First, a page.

"Works in progress" is such a vague phrase. If I listed every single thing I'd started and was positive I will eventually finish, this list would go on forever. But I do have a handful of projects that I've made substantial progress on, to the point where they could almost be considered "done," if such a concept exists.


My first YA book, although it's probably more accurate to call it MG (Middle Grade). Here is the gist (taken from the query letter):

Sam's friends dared him to go into The House, an old, supposedly haunted mansion where, rumor had it, thrill-seeking teenagers went in but never came out. When Sam went through the door, everything went black.

He woke up in his bedroom the next morning with no memory of how he got there or what happened after he stepped into The House.

Following clues left by his recently deceased grandmother, Sam and a disparate group of friends learn that The House sits on a crossroads of dimensions. They travel to other worlds, face their greatest fears, and battle Halloween monsters to find the master of The House. All that stands between our world and inter-dimensional invasion are Sam and his friends.

MASTER OF THE HOUSE was a quarter finalist for the 2012 Amazon Breakthrough Novel Award. It's meant to be the first book in a series, but was written to stand on its own. It will appeal to fans of series like Fablehaven and Percy Jackson.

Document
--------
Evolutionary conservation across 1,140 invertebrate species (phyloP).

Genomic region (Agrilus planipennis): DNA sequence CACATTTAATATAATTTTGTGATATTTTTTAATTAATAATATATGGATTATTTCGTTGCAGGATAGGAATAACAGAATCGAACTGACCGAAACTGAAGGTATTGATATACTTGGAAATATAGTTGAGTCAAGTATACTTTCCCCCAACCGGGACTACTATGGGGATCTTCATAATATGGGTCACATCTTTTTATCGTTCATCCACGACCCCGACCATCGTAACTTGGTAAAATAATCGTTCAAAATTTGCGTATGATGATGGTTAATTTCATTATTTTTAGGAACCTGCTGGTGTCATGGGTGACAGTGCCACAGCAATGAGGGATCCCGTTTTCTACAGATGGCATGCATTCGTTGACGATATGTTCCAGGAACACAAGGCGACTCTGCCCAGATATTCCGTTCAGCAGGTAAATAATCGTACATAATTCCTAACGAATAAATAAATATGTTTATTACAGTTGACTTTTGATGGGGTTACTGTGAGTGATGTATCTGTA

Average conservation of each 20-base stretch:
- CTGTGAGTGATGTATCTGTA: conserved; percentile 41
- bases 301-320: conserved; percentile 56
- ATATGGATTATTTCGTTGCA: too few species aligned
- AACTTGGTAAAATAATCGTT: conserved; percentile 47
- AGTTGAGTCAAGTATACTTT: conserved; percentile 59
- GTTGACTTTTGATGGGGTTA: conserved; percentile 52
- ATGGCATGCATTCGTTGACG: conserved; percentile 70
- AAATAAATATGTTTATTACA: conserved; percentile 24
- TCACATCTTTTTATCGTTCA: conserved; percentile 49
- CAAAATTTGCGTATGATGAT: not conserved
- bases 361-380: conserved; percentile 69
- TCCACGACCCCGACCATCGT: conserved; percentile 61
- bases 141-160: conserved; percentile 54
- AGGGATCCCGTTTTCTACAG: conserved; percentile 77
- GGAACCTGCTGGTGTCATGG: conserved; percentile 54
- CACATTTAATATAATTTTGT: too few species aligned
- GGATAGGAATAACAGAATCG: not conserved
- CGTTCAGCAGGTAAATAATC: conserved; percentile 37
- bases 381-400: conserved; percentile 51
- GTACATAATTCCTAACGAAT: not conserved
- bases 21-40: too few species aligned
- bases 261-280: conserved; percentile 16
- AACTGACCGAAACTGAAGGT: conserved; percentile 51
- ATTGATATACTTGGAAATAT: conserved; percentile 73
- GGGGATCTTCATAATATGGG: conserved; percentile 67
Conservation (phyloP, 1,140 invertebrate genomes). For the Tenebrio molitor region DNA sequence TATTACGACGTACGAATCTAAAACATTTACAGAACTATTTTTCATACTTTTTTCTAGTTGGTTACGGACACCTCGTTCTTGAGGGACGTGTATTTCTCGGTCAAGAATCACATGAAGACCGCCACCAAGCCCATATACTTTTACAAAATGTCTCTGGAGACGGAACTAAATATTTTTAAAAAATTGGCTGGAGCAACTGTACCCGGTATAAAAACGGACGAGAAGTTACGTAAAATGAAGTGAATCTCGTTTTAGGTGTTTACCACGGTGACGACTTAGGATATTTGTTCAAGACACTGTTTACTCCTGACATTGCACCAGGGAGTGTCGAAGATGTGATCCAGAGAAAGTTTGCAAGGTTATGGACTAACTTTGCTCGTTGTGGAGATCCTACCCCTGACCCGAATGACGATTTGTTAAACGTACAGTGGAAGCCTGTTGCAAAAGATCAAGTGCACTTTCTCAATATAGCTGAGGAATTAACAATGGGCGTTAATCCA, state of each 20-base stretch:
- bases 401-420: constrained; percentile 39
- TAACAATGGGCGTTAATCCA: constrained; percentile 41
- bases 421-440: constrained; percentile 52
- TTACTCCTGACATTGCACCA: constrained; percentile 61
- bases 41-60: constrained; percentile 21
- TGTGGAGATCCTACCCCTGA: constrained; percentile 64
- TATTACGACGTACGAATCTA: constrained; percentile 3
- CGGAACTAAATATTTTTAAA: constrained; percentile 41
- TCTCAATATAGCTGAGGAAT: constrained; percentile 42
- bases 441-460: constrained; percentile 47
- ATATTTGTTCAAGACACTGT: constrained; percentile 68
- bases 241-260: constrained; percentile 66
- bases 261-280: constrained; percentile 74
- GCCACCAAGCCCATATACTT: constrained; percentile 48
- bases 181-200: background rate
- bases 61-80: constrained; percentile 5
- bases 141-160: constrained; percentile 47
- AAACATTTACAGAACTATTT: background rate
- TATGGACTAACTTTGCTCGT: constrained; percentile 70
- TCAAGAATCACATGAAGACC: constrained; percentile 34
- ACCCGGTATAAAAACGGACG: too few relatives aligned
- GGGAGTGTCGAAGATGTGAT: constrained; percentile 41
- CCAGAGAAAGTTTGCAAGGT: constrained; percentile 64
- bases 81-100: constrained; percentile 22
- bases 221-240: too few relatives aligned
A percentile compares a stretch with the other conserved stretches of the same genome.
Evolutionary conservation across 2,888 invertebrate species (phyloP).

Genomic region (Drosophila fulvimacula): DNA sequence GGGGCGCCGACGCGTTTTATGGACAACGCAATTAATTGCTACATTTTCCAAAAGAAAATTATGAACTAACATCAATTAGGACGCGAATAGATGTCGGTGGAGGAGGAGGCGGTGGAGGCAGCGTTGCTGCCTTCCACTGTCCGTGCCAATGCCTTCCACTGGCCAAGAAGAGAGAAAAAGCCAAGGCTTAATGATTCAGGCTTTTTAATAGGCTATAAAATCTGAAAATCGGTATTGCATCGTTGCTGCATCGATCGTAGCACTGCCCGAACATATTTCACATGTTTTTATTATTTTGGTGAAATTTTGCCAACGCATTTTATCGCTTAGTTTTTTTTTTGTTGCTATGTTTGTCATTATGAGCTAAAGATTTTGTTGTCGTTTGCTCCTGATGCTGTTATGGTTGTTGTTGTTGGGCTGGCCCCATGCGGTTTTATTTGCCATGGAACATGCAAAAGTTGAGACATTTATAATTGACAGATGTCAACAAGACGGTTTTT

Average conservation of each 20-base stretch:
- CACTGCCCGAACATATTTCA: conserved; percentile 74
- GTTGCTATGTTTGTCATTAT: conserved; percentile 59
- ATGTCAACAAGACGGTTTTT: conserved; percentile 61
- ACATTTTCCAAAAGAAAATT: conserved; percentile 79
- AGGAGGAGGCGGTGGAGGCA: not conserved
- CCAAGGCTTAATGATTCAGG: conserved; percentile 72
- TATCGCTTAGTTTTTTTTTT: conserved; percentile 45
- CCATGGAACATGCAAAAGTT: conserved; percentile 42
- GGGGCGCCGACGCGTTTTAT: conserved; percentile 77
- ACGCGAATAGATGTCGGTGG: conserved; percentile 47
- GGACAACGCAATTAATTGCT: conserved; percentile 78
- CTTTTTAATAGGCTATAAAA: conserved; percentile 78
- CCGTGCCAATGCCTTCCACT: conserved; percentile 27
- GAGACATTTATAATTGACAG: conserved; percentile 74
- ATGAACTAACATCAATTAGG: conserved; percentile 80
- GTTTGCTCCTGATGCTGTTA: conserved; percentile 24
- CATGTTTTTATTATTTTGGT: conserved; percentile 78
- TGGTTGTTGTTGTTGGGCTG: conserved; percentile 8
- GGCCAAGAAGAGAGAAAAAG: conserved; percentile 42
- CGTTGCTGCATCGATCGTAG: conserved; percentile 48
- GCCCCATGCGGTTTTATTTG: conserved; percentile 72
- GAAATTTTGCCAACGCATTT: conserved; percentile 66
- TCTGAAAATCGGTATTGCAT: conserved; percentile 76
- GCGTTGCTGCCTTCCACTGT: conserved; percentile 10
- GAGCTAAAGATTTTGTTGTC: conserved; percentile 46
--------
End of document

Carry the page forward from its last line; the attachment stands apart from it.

The Caretaker's Son is a supernatural YA that begins in 1828 in rural Kansas. This is where nine families build the necropolis of Soma. Each family runs a cemetery within the necropolis, but they are bound together by a common goal: saving the souls of the dead. As generations go by, however, the caretakers lose track of exactly what they're saving the souls from.

The Caretaker's Son is about family duty. It's about fate versus free will.  It's about the secrets that every family has buried in their past, taken to a supernatural, metaphysical extreme.

I'm currently revising my third version of the manuscript for The Caretaker's Son, with an eye towards finishing and sending out query letters in a few months.


I'm not entirely sure what Heads is right now.

It was originally a comic book because I love comic books and I would love to eventually write one some day. But lately I'm beginning to think that it should be yet another YA book.

My pitch for it was this:

"Like Degrassi...with exploding heads."


Sitting on my desk is "An Authentic Wagon Train Journal of 1853," written by William Richard Brown.  Brown was my wife's great great grandfather, her father's great grandfather.  Her dad gave me this copy of that journal.

At some point after "I Pray Hardest When I'm Being Shot At" was published, my father in-law at least mulled over the idea of having me write a book about his family, although this information comes from two third party sources, not from him. They told me this at his wake, so perhaps it was more wishful thinking than reality. Maybe they hoped I'd pick up on the pieces of family history he'd gathered together.

Since then, my wife and I have moved into the house he left us, so the idea of digging into that side of my wife's family has only become more relevant.

I work on WNO in spurts, so we'll see if it ever manages to come together.